As ascending melts cool and react with country rock, those minerals in the melt that have the highest melting points or the lowest solubilities (quick-freezing refractories, like olivine and pyroxene) crystallize out first, leaving minerals with the lowest melting points or solubilities (quick-melting fusibles, like silica) behind in the melt to freeze out last.
Latent heat associated with phase change is released by the crystallization of refractories, replacing heat lost by conduction to the surrounding country rocks, lost to melting of country rock, and lost to the assimilation of fusibles in the country rock. Fusibles enter and refractories leave the melt at characteristic temperatures and pressures, and these exchanges tend to occur at specific depths along the ascent. The remaining melt loses volume as it rises, rendering its fusibles increasingly concentrated. Thus, exchanges within ascending magma leave behind a trail of solid refractories and country rock alterations.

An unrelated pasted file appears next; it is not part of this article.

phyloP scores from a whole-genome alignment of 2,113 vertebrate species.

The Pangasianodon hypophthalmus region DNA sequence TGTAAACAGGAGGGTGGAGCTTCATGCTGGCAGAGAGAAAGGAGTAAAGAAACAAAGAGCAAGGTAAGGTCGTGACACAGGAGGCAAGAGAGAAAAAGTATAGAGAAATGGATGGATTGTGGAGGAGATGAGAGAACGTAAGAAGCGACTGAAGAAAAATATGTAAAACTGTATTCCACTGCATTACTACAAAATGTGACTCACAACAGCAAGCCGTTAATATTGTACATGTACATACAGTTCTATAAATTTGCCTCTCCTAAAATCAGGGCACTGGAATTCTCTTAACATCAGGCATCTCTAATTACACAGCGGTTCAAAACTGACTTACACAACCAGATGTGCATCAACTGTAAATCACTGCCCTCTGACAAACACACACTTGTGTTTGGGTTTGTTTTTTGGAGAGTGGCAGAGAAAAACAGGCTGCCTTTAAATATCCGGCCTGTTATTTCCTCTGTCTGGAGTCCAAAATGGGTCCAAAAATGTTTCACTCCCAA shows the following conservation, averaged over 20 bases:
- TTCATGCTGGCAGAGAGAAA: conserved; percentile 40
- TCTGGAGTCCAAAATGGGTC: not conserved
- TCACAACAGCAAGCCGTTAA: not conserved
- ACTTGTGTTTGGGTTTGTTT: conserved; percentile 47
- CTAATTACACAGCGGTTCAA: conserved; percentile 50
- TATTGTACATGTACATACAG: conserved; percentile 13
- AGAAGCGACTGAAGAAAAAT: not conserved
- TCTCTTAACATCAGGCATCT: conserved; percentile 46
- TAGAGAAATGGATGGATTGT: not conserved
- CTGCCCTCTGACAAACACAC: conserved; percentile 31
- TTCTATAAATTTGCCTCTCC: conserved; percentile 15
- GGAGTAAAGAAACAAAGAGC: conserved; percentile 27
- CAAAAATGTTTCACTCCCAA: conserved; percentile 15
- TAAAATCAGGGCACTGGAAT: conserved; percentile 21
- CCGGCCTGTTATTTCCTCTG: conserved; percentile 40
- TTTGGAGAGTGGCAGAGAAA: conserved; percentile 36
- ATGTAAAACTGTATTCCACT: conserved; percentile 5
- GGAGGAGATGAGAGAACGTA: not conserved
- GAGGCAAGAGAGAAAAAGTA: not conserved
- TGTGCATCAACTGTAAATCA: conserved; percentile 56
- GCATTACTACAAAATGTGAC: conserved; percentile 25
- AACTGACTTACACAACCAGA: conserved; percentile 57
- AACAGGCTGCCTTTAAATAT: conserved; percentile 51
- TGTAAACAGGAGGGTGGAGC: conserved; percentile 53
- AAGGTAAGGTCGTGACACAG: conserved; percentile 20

Gravitative differentiation is the commonest form of fractionation, and results from the phenomenon that most solid minerals are denser than their parent melts. As denser crystals settle to the bottom of the magma body, they become segregated from the residual melt. Rocks that are formed by settling crystals are termed cumulates, and the rocks are often zoned, with the densest, first-formed crystals accumulated at the base of the magma chamber. Cumulates formed by the lighter crystals occasionally float to the top, with the lightest at the very top. This process produces layering in igneous rocks. The crystals of cumulate rocks are typically cemented by residual magmatic fluids.
▪ Bowen's Reaction Series
[links: animations: fractional crystallization/magmatic settling; webpages: Kurt Hollocher's webpage on Greenland's Eocene Skaergaard Intrusion has a gallery of excellent photographs of microrhythmic layering (and other interesting phenomena); Mining: Rock Formation]